It seems fitting that if the Mets had to open the second half of the season in Atlanta, they’d do it on Friday the 13th.
- The lights went out in Atlanta in the top of the second inning, though to those of us at home it seemed like SNY was just in a hurry to get to the commercial break. The delay lasted less than 20 minutes, but it probably would have been better if the lights didn’t come back on.
- When Atlanta’s Jack Wilson slipped while going after a ball, he dislocated a finger and had to leave the game. This forced Martin Prado to play shortstop for the first time in four years, because Atlanta never replaced Andrelton Simmons on the active roster after he broke a finger the day before the All-Star Break.
- Johan Santana was originally going to get the starting nod, until Reed Johnson stepped on his ankle last week. Then the Mets were going to turn to Dillon Gee, but he’s probably done for the season after having surgery to repair arterial damage in his right shoulder. So Chris Young ended up starting the game, and he just didn’t have it.
Despite allowing two runs in the first, Young left the bases loaded and it seemed like the Mets might get a reprieve. It wasn’t a long one. In the third inning, noted Met killer David Ross helped bring Young’s evening to an early end with a three-run homer. Ross was only playing because the Braves’ regular catcher, Brian McCann, was away on paternity leave. (Unlike a certain other Braves’ star, at least he didn’t name his son to taunt Mets fans.)
Although Young and five Mets relievers combined to walk 11 Atlanta Braves and give up 10 hits, I just can’t lay the Friday the 13th loss solely on the pitching staff.
The Mets rallied to score four runs in the fourth inning off of Tim Hudson. Now down by one in the top of the fifth inning, they loaded the bases with no one out and drove Hudson from the game. It was a perfect chance to tie the score and go ahead. So what happened? Scott Hairston and Kirk Nieuwenhuis struck out, and Josh Thole grounded out, and that was the ballgame – you could have turned it off there.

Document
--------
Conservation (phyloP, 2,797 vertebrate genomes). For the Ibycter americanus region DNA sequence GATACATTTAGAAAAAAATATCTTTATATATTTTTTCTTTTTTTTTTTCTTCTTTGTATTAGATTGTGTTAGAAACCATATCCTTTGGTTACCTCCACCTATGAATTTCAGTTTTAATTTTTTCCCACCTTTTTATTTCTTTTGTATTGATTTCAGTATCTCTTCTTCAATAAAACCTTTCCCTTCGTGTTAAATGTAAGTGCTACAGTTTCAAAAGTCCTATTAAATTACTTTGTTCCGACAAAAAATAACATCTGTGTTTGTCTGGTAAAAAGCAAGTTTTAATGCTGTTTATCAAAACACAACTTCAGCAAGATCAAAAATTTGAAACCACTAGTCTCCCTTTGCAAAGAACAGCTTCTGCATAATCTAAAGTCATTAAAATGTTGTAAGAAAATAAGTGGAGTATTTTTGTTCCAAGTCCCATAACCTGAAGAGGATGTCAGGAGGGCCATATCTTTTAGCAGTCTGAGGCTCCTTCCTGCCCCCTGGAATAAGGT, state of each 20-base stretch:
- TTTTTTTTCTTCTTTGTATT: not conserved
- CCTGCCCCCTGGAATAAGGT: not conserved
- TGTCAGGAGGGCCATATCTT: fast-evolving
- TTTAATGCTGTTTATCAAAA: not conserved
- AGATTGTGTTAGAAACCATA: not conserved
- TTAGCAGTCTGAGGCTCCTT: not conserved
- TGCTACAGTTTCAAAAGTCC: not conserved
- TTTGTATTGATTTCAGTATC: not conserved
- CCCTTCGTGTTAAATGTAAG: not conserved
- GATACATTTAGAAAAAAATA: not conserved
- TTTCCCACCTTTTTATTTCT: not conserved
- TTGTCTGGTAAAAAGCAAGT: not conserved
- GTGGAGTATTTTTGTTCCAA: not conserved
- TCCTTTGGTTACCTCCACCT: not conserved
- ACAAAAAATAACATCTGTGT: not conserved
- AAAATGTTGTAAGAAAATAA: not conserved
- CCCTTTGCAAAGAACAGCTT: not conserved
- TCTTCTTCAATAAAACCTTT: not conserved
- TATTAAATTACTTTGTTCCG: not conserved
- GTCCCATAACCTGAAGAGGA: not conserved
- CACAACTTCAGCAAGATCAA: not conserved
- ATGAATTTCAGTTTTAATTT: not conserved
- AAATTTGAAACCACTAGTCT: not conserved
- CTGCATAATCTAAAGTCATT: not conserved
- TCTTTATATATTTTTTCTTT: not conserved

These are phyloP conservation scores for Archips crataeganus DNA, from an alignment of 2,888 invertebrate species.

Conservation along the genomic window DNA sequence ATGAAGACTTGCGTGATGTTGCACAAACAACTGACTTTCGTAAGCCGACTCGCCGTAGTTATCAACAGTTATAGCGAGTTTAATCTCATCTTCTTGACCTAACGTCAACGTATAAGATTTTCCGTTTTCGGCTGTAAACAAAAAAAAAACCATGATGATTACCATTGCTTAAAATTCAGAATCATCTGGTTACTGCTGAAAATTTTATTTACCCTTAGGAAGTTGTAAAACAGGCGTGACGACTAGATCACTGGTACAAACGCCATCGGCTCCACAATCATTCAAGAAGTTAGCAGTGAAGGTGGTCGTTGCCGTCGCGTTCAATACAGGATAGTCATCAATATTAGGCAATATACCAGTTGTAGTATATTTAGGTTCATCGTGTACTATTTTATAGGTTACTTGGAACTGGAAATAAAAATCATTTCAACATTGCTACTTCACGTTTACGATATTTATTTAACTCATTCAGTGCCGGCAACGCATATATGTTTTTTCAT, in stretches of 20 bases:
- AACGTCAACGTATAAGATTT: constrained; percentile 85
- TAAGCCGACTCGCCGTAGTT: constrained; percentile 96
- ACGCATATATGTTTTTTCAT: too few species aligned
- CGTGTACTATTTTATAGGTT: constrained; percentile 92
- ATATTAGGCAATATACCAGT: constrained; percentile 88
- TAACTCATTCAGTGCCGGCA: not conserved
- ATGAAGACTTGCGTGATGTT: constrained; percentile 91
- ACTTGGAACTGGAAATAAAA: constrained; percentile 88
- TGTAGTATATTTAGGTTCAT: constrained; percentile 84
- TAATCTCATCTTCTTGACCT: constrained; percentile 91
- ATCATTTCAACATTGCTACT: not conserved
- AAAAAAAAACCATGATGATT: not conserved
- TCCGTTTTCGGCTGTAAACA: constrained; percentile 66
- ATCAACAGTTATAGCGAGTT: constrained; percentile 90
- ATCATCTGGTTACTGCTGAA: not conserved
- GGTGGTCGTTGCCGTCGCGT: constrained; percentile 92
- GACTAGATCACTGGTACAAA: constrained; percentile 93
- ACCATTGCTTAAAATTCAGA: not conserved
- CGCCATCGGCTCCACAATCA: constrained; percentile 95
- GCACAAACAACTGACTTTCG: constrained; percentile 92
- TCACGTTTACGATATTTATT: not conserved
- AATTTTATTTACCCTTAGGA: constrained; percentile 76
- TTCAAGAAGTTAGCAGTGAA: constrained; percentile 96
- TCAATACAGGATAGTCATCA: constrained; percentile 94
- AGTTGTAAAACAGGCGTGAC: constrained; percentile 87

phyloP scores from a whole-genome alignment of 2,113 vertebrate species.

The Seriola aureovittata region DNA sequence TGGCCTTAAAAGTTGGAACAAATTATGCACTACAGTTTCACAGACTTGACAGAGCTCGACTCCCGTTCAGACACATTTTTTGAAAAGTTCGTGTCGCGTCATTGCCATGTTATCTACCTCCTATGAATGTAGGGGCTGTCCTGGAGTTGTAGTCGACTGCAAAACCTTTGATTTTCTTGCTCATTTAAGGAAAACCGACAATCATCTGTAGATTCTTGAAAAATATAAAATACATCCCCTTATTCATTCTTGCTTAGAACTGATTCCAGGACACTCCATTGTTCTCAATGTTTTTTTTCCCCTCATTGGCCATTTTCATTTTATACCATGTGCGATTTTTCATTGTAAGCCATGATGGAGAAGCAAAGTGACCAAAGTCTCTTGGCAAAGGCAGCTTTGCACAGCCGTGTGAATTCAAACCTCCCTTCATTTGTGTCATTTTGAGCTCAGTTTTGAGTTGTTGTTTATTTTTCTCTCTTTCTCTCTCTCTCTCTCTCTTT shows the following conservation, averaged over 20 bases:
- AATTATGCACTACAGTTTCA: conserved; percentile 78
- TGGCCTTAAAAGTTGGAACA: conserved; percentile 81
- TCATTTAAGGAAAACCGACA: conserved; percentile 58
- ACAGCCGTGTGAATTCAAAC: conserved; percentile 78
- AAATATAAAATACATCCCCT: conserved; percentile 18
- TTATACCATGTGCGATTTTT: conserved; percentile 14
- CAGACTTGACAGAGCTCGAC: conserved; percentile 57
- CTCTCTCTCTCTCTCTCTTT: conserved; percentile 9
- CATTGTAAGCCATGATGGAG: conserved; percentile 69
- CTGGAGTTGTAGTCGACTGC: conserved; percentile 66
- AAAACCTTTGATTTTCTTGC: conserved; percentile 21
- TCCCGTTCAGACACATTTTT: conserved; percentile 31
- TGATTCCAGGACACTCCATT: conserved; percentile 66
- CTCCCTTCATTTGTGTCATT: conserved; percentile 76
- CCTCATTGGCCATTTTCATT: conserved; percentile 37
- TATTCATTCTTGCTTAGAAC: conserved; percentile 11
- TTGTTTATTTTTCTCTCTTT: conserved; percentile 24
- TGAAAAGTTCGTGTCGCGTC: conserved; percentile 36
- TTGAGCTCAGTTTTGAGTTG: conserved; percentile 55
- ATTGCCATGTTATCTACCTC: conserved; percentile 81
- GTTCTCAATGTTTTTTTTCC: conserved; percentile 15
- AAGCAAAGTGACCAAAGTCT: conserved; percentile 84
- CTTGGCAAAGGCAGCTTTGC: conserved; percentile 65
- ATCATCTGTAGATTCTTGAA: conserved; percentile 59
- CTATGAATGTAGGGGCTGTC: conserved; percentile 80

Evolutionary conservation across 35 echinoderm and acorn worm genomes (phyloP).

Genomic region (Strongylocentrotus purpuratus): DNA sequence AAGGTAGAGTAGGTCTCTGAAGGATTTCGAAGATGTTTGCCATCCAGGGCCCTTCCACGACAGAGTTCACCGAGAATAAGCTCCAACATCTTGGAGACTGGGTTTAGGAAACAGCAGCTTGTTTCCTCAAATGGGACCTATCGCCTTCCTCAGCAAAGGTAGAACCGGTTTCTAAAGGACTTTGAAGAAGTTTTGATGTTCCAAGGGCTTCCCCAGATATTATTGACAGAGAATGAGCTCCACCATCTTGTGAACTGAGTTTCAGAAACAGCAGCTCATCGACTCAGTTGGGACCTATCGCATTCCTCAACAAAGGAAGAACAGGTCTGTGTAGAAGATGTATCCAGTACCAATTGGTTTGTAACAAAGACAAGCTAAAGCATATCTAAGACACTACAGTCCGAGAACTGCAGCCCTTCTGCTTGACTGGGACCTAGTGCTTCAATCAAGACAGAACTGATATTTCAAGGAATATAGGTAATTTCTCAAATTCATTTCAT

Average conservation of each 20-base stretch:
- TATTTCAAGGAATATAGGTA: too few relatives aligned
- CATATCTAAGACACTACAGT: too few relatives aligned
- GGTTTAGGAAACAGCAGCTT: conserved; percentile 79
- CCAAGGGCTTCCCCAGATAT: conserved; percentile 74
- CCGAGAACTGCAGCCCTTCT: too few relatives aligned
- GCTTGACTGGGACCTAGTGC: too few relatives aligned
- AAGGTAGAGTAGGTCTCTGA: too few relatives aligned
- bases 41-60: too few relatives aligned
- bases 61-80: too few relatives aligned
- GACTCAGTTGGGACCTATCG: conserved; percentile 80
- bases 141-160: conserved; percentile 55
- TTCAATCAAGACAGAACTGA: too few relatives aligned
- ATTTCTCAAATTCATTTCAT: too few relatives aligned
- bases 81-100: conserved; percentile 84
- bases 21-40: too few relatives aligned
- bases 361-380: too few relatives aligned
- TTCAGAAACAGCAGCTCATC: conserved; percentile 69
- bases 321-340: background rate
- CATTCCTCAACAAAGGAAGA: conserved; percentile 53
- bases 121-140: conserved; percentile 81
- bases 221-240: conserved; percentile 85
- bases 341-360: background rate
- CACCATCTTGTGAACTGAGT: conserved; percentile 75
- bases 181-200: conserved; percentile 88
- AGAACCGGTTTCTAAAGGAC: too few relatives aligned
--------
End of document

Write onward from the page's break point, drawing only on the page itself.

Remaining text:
If you did, you missed the major league debut of left-handed reliever Josh Edgin. When asked before the game if he planned to use the rookie pitcher in high-pressure situations , Terry Collins responded:
“Damn right. That’s why he’s here,” Collins said about throwing Edgin into the fire. “Guess what? It’s the middle of July. It’s fire time.”
Collins lived up to his promise. The newest Met came on in relief of Miguel Batista in the bottom of the fifth after the 41-year-old poet walked the bases loaded. Edgin struck out pinch-hitter Juan Francisco and All-Star Michael Bourn to escape the jam. Collins stayed with him for another inning, and Edgin became the latest Mets pitcher to give up a home run to Chipper Jones – would you believe it was only the 49th of Chipper’s career against the Mets? Still, Edgin’s debut was one of the few bright spots for the Mets.
Later today, the Mets will turn to R.A. Dickey, who’s trying for his 13th win of the season as the Mets aim to even up the series.
Let’s go Mets!